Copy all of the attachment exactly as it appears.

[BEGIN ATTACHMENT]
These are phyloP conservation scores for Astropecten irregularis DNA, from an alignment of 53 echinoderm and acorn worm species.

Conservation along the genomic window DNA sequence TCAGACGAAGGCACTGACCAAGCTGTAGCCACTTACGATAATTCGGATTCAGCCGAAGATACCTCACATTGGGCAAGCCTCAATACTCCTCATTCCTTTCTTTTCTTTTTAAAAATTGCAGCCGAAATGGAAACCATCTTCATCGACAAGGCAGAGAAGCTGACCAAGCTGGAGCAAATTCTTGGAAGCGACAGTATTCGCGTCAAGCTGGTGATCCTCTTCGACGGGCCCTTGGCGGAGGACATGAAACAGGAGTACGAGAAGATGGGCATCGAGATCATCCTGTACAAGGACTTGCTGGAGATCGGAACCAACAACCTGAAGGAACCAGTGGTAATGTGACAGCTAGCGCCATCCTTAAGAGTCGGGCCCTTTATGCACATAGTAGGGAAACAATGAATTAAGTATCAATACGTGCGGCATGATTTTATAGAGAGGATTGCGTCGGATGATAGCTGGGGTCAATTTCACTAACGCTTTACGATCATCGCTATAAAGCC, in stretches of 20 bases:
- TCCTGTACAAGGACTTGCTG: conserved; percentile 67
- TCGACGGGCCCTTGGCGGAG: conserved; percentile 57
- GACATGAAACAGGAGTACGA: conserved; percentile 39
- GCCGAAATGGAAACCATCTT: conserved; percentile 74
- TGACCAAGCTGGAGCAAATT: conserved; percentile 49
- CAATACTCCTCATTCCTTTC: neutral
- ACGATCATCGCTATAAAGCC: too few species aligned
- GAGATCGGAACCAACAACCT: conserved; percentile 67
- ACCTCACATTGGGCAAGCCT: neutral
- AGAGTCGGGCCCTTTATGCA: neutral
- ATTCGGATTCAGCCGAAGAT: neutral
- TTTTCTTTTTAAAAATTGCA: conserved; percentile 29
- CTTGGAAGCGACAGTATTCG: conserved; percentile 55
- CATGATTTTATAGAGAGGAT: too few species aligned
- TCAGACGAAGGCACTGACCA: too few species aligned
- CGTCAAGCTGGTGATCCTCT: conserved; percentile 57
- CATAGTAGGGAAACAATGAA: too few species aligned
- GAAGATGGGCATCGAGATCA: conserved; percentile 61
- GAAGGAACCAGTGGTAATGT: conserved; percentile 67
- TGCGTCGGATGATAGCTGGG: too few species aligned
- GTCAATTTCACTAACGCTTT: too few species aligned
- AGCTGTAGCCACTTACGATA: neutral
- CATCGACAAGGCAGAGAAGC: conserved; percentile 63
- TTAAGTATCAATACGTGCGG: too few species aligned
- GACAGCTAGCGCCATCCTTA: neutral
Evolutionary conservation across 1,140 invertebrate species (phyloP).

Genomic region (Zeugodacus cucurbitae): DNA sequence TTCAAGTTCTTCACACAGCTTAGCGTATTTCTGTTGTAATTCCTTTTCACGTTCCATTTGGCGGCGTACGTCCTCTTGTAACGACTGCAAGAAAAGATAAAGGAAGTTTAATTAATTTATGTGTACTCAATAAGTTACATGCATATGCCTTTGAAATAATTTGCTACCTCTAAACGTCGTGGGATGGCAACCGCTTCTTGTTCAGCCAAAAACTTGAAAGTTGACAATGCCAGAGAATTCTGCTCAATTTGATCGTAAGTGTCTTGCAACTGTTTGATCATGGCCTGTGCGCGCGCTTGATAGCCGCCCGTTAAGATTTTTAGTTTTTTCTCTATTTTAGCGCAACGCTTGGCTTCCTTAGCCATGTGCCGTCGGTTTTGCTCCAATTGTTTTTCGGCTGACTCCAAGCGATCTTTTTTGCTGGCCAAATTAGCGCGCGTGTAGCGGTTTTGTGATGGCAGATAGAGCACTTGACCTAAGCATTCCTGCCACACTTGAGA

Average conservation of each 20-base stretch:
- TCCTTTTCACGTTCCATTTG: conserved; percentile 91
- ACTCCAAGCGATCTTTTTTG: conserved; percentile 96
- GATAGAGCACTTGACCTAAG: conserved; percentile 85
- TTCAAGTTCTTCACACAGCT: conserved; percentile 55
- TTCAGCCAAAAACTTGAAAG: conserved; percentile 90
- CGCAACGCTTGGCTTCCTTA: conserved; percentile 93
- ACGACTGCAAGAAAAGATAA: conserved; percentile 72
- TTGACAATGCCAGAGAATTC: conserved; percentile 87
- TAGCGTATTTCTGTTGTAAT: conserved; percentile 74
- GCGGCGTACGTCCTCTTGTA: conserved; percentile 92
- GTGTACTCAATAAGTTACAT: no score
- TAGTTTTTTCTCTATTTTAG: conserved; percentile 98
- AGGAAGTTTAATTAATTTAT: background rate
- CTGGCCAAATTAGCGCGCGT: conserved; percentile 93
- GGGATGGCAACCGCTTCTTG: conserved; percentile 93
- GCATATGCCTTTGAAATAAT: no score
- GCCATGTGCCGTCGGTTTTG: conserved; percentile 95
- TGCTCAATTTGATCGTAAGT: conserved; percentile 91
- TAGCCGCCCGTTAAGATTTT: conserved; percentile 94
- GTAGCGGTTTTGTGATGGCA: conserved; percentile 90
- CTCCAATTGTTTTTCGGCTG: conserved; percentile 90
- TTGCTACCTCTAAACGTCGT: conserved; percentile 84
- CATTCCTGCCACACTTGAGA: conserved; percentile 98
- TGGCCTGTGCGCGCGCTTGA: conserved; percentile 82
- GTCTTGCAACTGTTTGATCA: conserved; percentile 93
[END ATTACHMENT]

These are phyloP conservation scores for Astropecten irregularis DNA, from an alignment of 53 echinoderm and acorn worm species.

Conservation along the genomic window DNA sequence TCAGACGAAGGCACTGACCAAGCTGTAGCCACTTACGATAATTCGGATTCAGCCGAAGATACCTCACATTGGGCAAGCCTCAATACTCCTCATTCCTTTCTTTTCTTTTTAAAAATTGCAGCCGAAATGGAAACCATCTTCATCGACAAGGCAGAGAAGCTGACCAAGCTGGAGCAAATTCTTGGAAGCGACAGTATTCGCGTCAAGCTGGTGATCCTCTTCGACGGGCCCTTGGCGGAGGACATGAAACAGGAGTACGAGAAGATGGGCATCGAGATCATCCTGTACAAGGACTTGCTGGAGATCGGAACCAACAACCTGAAGGAACCAGTGGTAATGTGACAGCTAGCGCCATCCTTAAGAGTCGGGCCCTTTATGCACATAGTAGGGAAACAATGAATTAAGTATCAATACGTGCGGCATGATTTTATAGAGAGGATTGCGTCGGATGATAGCTGGGGTCAATTTCACTAACGCTTTACGATCATCGCTATAAAGCC, in stretches of 20 bases:
- TCCTGTACAAGGACTTGCTG: conserved; percentile 67
- TCGACGGGCCCTTGGCGGAG: conserved; percentile 57
- GACATGAAACAGGAGTACGA: conserved; percentile 39
- GCCGAAATGGAAACCATCTT: conserved; percentile 74
- TGACCAAGCTGGAGCAAATT: conserved; percentile 49
- CAATACTCCTCATTCCTTTC: neutral
- ACGATCATCGCTATAAAGCC: too few species aligned
- GAGATCGGAACCAACAACCT: conserved; percentile 67
- ACCTCACATTGGGCAAGCCT: neutral
- AGAGTCGGGCCCTTTATGCA: neutral
- ATTCGGATTCAGCCGAAGAT: neutral
- TTTTCTTTTTAAAAATTGCA: conserved; percentile 29
- CTTGGAAGCGACAGTATTCG: conserved; percentile 55
- CATGATTTTATAGAGAGGAT: too few species aligned
- TCAGACGAAGGCACTGACCA: too few species aligned
- CGTCAAGCTGGTGATCCTCT: conserved; percentile 57
- CATAGTAGGGAAACAATGAA: too few species aligned
- GAAGATGGGCATCGAGATCA: conserved; percentile 61
- GAAGGAACCAGTGGTAATGT: conserved; percentile 67
- TGCGTCGGATGATAGCTGGG: too few species aligned
- GTCAATTTCACTAACGCTTT: too few species aligned
- AGCTGTAGCCACTTACGATA: neutral
- CATCGACAAGGCAGAGAAGC: conserved; percentile 63
- TTAAGTATCAATACGTGCGG: too few species aligned
- GACAGCTAGCGCCATCCTTA: neutral
Evolutionary conservation across 1,140 invertebrate species (phyloP).

Genomic region (Zeugodacus cucurbitae): DNA sequence TTCAAGTTCTTCACACAGCTTAGCGTATTTCTGTTGTAATTCCTTTTCACGTTCCATTTGGCGGCGTACGTCCTCTTGTAACGACTGCAAGAAAAGATAAAGGAAGTTTAATTAATTTATGTGTACTCAATAAGTTACATGCATATGCCTTTGAAATAATTTGCTACCTCTAAACGTCGTGGGATGGCAACCGCTTCTTGTTCAGCCAAAAACTTGAAAGTTGACAATGCCAGAGAATTCTGCTCAATTTGATCGTAAGTGTCTTGCAACTGTTTGATCATGGCCTGTGCGCGCGCTTGATAGCCGCCCGTTAAGATTTTTAGTTTTTTCTCTATTTTAGCGCAACGCTTGGCTTCCTTAGCCATGTGCCGTCGGTTTTGCTCCAATTGTTTTTCGGCTGACTCCAAGCGATCTTTTTTGCTGGCCAAATTAGCGCGCGTGTAGCGGTTTTGTGATGGCAGATAGAGCACTTGACCTAAGCATTCCTGCCACACTTGAGA

Average conservation of each 20-base stretch:
- TCCTTTTCACGTTCCATTTG: conserved; percentile 91
- ACTCCAAGCGATCTTTTTTG: conserved; percentile 96
- GATAGAGCACTTGACCTAAG: conserved; percentile 85
- TTCAAGTTCTTCACACAGCT: conserved; percentile 55
- TTCAGCCAAAAACTTGAAAG: conserved; percentile 90
- CGCAACGCTTGGCTTCCTTA: conserved; percentile 93
- ACGACTGCAAGAAAAGATAA: conserved; percentile 72
- TTGACAATGCCAGAGAATTC: conserved; percentile 87
- TAGCGTATTTCTGTTGTAAT: conserved; percentile 74
- GCGGCGTACGTCCTCTTGTA: conserved; percentile 92
- GTGTACTCAATAAGTTACAT: no score
- TAGTTTTTTCTCTATTTTAG: conserved; percentile 98
- AGGAAGTTTAATTAATTTAT: background rate
- CTGGCCAAATTAGCGCGCGT: conserved; percentile 93
- GGGATGGCAACCGCTTCTTG: conserved; percentile 93
- GCATATGCCTTTGAAATAAT: no score
- GCCATGTGCCGTCGGTTTTG: conserved; percentile 95
- TGCTCAATTTGATCGTAAGT: conserved; percentile 91
- TAGCCGCCCGTTAAGATTTT: conserved; percentile 94
- GTAGCGGTTTTGTGATGGCA: conserved; percentile 90
- CTCCAATTGTTTTTCGGCTG: conserved; percentile 90
- TTGCTACCTCTAAACGTCGT: conserved; percentile 84
- CATTCCTGCCACACTTGAGA: conserved; percentile 98
- TGGCCTGTGCGCGCGCTTGA: conserved; percentile 82
- GTCTTGCAACTGTTTGATCA: conserved; percentile 93